March 23, 2017 (day 23)
Before I get to this writing end of day, I begin my day with a letter to God. It wasn’t something I came to on my own and has proven to be invaluable. Not that there has not been resistance.
My friends know I love words and many know how much I loved and still love my grandmother. So for my birthday several years ago my mama friend gave me a copy of “My Grandfather’s Blessings” by Rachel Remen. It was a delight and surprise. Not something that had been on my radar and sometimes those gifts, especially those unexpected books are the best kind.
I am profoundly grateful because in her book of stories she talks about a daily ritual that has also become invaluable in my life. I use my grandmother’s bud vase which sits on the windowsill altar both here and the one I had in my kitchen in MD. I share it with you tonight because it is so simple and yet so very profound. When I tell people about it, I often say how the sunlight shining on that small vase of water sparks some amazing energy within me. Both gratitude and awe for how beautiful and important each person’s portion of life is for the greater good. Here it is:
“Breathing In and Breathing Out” by Rachel Remen
” I begin and end every day with a very old ritual that was taught to me by a gentle elderly woman who is a Tibetan nun. Each morning, the first thing after awakening, you take a small empty bowl that you keep for this purpose and fill it slowly to the brim from a source of running water. Doubtless, the originators of this ritual had in mind some high mountain stream. I use my kitchen faucet, turning it on and letting it run for a while before passing my little bowl through the water to fill it completely.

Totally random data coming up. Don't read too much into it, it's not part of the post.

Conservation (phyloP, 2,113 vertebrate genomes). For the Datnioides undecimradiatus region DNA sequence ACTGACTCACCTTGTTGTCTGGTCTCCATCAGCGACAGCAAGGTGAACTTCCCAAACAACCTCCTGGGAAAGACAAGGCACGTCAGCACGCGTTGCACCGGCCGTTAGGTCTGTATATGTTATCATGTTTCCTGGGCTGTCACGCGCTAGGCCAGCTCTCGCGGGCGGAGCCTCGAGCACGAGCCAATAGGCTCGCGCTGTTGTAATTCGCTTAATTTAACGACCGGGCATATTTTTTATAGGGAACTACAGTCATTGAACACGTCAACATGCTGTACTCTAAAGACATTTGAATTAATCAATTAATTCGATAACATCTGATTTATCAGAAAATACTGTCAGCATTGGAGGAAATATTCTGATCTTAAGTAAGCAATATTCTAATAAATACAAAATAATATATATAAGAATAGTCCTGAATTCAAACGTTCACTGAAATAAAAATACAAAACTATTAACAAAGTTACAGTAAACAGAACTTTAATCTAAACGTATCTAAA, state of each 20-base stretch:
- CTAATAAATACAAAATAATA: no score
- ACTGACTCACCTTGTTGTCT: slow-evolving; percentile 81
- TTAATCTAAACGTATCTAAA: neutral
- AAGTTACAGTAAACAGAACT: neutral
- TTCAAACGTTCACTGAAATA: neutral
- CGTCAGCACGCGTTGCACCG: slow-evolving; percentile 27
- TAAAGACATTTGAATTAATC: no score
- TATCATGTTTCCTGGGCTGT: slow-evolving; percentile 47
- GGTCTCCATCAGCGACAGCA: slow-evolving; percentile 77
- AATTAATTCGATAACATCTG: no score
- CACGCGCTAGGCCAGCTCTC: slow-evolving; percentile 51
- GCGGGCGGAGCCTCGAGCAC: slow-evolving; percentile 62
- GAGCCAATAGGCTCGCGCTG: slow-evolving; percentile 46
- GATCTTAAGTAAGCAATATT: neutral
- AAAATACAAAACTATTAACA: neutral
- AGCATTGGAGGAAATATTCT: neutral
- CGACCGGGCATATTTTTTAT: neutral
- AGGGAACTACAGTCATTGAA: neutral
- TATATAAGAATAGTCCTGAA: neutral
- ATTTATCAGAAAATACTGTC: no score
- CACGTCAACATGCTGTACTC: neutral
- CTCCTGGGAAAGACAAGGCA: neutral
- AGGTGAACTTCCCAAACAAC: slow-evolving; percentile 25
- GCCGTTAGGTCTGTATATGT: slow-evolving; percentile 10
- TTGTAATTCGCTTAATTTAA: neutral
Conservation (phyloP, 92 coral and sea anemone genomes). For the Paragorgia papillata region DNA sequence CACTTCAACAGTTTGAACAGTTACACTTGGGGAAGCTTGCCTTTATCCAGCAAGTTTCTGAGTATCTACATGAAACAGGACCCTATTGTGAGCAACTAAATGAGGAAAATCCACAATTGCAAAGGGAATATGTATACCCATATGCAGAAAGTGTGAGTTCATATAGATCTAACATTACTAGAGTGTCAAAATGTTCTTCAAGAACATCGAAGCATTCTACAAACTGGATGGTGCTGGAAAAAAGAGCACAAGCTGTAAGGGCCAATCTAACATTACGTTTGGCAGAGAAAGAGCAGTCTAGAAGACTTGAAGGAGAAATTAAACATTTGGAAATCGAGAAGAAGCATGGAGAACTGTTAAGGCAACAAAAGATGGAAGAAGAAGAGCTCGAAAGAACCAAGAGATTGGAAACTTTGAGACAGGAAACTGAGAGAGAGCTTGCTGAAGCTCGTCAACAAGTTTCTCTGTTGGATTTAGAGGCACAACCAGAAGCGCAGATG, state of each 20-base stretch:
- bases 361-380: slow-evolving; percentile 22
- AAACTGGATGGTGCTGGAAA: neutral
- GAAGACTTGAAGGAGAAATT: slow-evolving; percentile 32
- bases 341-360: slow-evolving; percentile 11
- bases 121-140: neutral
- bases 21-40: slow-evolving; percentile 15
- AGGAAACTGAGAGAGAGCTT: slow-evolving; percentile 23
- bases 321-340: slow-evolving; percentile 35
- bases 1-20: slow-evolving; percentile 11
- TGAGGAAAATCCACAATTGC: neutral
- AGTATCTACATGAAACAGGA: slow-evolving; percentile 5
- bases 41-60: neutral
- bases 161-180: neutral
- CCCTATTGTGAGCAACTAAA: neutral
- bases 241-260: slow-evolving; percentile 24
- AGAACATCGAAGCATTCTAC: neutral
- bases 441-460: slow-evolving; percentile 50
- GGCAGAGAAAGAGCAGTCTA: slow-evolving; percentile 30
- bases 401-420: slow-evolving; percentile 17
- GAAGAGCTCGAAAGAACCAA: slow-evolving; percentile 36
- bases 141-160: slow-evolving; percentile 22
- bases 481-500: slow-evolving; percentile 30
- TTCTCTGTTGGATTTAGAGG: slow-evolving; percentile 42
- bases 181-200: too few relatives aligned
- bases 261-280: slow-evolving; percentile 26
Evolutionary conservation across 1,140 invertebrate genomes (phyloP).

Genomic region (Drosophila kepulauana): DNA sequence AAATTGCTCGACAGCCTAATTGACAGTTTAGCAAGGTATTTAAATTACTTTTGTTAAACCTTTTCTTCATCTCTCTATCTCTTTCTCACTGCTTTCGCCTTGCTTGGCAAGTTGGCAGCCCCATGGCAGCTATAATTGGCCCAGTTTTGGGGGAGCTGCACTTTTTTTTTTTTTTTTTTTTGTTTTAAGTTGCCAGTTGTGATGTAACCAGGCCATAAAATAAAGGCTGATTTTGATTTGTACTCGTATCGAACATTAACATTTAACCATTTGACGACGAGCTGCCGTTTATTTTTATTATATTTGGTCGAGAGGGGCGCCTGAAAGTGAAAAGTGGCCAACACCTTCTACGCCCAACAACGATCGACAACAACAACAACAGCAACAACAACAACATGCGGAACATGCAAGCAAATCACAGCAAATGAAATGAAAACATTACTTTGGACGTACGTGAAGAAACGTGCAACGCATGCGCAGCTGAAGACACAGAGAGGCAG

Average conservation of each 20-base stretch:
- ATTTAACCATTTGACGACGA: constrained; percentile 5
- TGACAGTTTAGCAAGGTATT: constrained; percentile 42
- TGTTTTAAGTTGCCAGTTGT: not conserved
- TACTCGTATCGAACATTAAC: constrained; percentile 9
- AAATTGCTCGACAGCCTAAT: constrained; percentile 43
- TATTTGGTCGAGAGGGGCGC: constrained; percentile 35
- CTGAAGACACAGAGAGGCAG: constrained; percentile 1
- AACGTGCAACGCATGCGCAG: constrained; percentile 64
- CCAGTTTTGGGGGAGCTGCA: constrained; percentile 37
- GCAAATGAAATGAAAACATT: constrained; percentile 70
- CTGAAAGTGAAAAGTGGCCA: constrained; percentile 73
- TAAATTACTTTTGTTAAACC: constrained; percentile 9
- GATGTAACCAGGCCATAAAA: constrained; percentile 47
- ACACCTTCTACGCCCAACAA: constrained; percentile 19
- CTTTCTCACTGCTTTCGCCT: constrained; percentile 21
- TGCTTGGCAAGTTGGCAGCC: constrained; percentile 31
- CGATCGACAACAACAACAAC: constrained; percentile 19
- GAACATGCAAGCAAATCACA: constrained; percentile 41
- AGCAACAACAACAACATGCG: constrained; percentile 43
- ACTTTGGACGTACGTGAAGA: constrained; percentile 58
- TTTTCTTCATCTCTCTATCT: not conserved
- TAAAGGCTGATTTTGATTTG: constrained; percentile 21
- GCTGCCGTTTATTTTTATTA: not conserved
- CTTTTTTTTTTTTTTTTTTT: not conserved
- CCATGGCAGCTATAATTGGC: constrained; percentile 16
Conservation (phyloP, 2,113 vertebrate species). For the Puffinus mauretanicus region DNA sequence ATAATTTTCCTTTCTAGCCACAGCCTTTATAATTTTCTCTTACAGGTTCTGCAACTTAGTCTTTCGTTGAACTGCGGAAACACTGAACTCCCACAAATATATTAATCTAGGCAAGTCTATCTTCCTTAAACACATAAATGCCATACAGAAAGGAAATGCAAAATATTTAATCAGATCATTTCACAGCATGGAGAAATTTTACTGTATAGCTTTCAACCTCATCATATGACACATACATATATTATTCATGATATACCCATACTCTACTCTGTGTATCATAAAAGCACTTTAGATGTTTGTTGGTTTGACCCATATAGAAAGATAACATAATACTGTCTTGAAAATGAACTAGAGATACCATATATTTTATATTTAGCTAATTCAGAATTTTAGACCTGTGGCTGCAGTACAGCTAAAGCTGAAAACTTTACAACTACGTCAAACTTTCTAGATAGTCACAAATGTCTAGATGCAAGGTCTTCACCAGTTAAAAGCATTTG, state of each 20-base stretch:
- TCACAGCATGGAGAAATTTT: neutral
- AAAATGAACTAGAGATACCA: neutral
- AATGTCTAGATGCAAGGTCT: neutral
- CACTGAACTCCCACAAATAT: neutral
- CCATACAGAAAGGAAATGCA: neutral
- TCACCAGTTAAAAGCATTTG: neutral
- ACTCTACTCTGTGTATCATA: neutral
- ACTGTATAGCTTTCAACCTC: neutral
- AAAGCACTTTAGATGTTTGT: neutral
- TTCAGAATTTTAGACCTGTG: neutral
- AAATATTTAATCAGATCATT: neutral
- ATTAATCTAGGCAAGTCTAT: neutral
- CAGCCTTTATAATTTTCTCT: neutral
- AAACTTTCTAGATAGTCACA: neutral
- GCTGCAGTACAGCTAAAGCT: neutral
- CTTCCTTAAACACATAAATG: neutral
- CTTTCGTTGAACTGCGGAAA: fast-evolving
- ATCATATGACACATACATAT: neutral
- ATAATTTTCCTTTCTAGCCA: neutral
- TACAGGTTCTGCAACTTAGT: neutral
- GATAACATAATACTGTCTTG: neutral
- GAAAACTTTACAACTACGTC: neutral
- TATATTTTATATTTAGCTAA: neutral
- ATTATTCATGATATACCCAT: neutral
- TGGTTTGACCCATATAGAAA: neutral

As the bowl fills, you reflect on the particulars of your life, whatever they are. The people with whom you share your time, your state of health, whatever problems you face, what skills and strengths you have. Your disappointments and successes, your worries, your personal gifts, your personal limitations, your home, all your possessions, your losses, you history as a human being. As the bowl fills, you receive your life openheartedly and unconditionally as your portion. Walking very slowly so as not to spill a drop out of the brimming bowl, you take it to a private place in your home, perhaps a personal altar, and place it there, dedicating all that it contains to the service of life. Leaving the full bowl in its place you begin your day.
I find that this practice has been profoundly healing to me. The thought that all things can be used equally to befriend life seems to soften the edges of things, to break down the boundaries between one’s sorrows and one’s joys, one’s wounds and one’s strengths. They may be of equal value in serving life. Perhaps it is through such consecration that all things will ultimately reveal their true value and meaning.
Each evening, the last thing before going to sleep, you take the bowl outside and empty the water out onto the earth. Then you place the empty bowl upside down in its special place in your home, turn out your light and rest. Perhaps this cycle of openheartedly taking on whatever one has been given, using it all to serve this life around you, then letting it go completely refers as much to wisdom of living a lifetime as it does to the wisdom of living each day.”
I invite you to try it. These tangible practices have opened me up. Changed me. Amen.